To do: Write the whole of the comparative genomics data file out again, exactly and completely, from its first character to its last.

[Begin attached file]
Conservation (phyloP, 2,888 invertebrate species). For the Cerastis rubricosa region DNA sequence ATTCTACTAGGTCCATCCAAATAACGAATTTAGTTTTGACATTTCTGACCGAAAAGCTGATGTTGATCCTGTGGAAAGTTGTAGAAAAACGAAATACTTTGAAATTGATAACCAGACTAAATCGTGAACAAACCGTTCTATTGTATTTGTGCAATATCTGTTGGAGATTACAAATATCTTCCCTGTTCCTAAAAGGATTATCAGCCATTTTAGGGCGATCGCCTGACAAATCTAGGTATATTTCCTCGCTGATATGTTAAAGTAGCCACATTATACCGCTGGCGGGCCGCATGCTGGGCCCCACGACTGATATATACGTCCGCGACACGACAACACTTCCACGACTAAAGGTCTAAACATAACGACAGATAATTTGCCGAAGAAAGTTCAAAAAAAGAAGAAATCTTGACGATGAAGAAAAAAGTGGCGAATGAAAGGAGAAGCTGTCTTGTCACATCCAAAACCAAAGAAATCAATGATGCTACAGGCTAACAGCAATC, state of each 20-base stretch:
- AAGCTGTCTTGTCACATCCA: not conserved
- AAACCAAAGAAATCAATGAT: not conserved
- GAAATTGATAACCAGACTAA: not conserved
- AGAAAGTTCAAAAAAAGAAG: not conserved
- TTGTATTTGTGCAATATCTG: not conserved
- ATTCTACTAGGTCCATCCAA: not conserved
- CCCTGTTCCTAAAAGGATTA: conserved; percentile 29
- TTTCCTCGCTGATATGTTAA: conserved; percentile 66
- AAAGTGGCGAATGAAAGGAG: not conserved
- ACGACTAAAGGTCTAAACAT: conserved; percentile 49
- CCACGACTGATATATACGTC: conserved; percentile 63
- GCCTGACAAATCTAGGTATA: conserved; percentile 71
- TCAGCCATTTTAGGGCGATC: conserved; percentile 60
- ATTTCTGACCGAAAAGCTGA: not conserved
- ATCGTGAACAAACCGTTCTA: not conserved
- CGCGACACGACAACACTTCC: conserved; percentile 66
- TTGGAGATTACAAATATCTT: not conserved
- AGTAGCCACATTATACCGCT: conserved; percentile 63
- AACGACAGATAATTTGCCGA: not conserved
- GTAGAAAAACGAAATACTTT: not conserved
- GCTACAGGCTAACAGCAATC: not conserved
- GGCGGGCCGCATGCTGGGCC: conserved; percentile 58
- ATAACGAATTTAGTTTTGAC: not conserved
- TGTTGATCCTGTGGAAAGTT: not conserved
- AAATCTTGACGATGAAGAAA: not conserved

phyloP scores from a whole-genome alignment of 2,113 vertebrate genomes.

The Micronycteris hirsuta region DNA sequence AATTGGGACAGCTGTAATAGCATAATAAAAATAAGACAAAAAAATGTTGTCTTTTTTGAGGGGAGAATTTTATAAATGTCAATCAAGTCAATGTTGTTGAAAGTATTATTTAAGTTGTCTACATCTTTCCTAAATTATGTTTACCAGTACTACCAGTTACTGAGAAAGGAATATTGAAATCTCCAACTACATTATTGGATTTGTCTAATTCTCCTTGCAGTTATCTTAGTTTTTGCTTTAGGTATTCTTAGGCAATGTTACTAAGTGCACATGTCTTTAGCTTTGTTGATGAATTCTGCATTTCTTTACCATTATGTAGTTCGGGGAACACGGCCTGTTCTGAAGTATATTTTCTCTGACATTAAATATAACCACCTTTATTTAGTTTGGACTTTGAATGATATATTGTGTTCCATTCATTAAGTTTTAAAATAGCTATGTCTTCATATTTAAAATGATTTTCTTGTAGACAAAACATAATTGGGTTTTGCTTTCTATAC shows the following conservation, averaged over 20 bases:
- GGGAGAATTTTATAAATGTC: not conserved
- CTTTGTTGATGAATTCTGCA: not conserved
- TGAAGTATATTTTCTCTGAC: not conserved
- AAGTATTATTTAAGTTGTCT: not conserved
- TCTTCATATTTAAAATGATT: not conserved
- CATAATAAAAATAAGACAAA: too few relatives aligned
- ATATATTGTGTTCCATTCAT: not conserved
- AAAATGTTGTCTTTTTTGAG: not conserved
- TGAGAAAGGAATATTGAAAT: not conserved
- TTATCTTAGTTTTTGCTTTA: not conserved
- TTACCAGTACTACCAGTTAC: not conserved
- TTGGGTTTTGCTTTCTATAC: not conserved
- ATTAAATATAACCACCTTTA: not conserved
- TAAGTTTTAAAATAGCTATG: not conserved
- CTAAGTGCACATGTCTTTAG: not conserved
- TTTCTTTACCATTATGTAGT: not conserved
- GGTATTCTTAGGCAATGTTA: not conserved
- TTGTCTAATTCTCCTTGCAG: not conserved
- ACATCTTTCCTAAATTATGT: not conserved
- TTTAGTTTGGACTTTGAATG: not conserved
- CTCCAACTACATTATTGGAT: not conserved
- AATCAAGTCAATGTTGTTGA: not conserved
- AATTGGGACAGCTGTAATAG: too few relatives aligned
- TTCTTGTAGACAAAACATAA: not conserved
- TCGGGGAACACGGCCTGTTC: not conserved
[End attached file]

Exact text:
Conservation (phyloP, 2,888 invertebrate species). For the Cerastis rubricosa region DNA sequence ATTCTACTAGGTCCATCCAAATAACGAATTTAGTTTTGACATTTCTGACCGAAAAGCTGATGTTGATCCTGTGGAAAGTTGTAGAAAAACGAAATACTTTGAAATTGATAACCAGACTAAATCGTGAACAAACCGTTCTATTGTATTTGTGCAATATCTGTTGGAGATTACAAATATCTTCCCTGTTCCTAAAAGGATTATCAGCCATTTTAGGGCGATCGCCTGACAAATCTAGGTATATTTCCTCGCTGATATGTTAAAGTAGCCACATTATACCGCTGGCGGGCCGCATGCTGGGCCCCACGACTGATATATACGTCCGCGACACGACAACACTTCCACGACTAAAGGTCTAAACATAACGACAGATAATTTGCCGAAGAAAGTTCAAAAAAAGAAGAAATCTTGACGATGAAGAAAAAAGTGGCGAATGAAAGGAGAAGCTGTCTTGTCACATCCAAAACCAAAGAAATCAATGATGCTACAGGCTAACAGCAATC, state of each 20-base stretch:
- AAGCTGTCTTGTCACATCCA: not conserved
- AAACCAAAGAAATCAATGAT: not conserved
- GAAATTGATAACCAGACTAA: not conserved
- AGAAAGTTCAAAAAAAGAAG: not conserved
- TTGTATTTGTGCAATATCTG: not conserved
- ATTCTACTAGGTCCATCCAA: not conserved
- CCCTGTTCCTAAAAGGATTA: conserved; percentile 29
- TTTCCTCGCTGATATGTTAA: conserved; percentile 66
- AAAGTGGCGAATGAAAGGAG: not conserved
- ACGACTAAAGGTCTAAACAT: conserved; percentile 49
- CCACGACTGATATATACGTC: conserved; percentile 63
- GCCTGACAAATCTAGGTATA: conserved; percentile 71
- TCAGCCATTTTAGGGCGATC: conserved; percentile 60
- ATTTCTGACCGAAAAGCTGA: not conserved
- ATCGTGAACAAACCGTTCTA: not conserved
- CGCGACACGACAACACTTCC: conserved; percentile 66
- TTGGAGATTACAAATATCTT: not conserved
- AGTAGCCACATTATACCGCT: conserved; percentile 63
- AACGACAGATAATTTGCCGA: not conserved
- GTAGAAAAACGAAATACTTT: not conserved
- GCTACAGGCTAACAGCAATC: not conserved
- GGCGGGCCGCATGCTGGGCC: conserved; percentile 58
- ATAACGAATTTAGTTTTGAC: not conserved
- TGTTGATCCTGTGGAAAGTT: not conserved
- AAATCTTGACGATGAAGAAA: not conserved

phyloP scores from a whole-genome alignment of 2,113 vertebrate genomes.

The Micronycteris hirsuta region DNA sequence AATTGGGACAGCTGTAATAGCATAATAAAAATAAGACAAAAAAATGTTGTCTTTTTTGAGGGGAGAATTTTATAAATGTCAATCAAGTCAATGTTGTTGAAAGTATTATTTAAGTTGTCTACATCTTTCCTAAATTATGTTTACCAGTACTACCAGTTACTGAGAAAGGAATATTGAAATCTCCAACTACATTATTGGATTTGTCTAATTCTCCTTGCAGTTATCTTAGTTTTTGCTTTAGGTATTCTTAGGCAATGTTACTAAGTGCACATGTCTTTAGCTTTGTTGATGAATTCTGCATTTCTTTACCATTATGTAGTTCGGGGAACACGGCCTGTTCTGAAGTATATTTTCTCTGACATTAAATATAACCACCTTTATTTAGTTTGGACTTTGAATGATATATTGTGTTCCATTCATTAAGTTTTAAAATAGCTATGTCTTCATATTTAAAATGATTTTCTTGTAGACAAAACATAATTGGGTTTTGCTTTCTATAC shows the following conservation, averaged over 20 bases:
- GGGAGAATTTTATAAATGTC: not conserved
- CTTTGTTGATGAATTCTGCA: not conserved
- TGAAGTATATTTTCTCTGAC: not conserved
- AAGTATTATTTAAGTTGTCT: not conserved
- TCTTCATATTTAAAATGATT: not conserved
- CATAATAAAAATAAGACAAA: too few relatives aligned
- ATATATTGTGTTCCATTCAT: not conserved
- AAAATGTTGTCTTTTTTGAG: not conserved
- TGAGAAAGGAATATTGAAAT: not conserved
- TTATCTTAGTTTTTGCTTTA: not conserved
- TTACCAGTACTACCAGTTAC: not conserved
- TTGGGTTTTGCTTTCTATAC: not conserved
- ATTAAATATAACCACCTTTA: not conserved
- TAAGTTTTAAAATAGCTATG: not conserved
- CTAAGTGCACATGTCTTTAG: not conserved
- TTTCTTTACCATTATGTAGT: not conserved
- GGTATTCTTAGGCAATGTTA: not conserved
- TTGTCTAATTCTCCTTGCAG: not conserved
- ACATCTTTCCTAAATTATGT: not conserved
- TTTAGTTTGGACTTTGAATG: not conserved
- CTCCAACTACATTATTGGAT: not conserved
- AATCAAGTCAATGTTGTTGA: not conserved
- AATTGGGACAGCTGTAATAG: too few relatives aligned
- TTCTTGTAGACAAAACATAA: not conserved
- TCGGGGAACACGGCCTGTTC: not conserved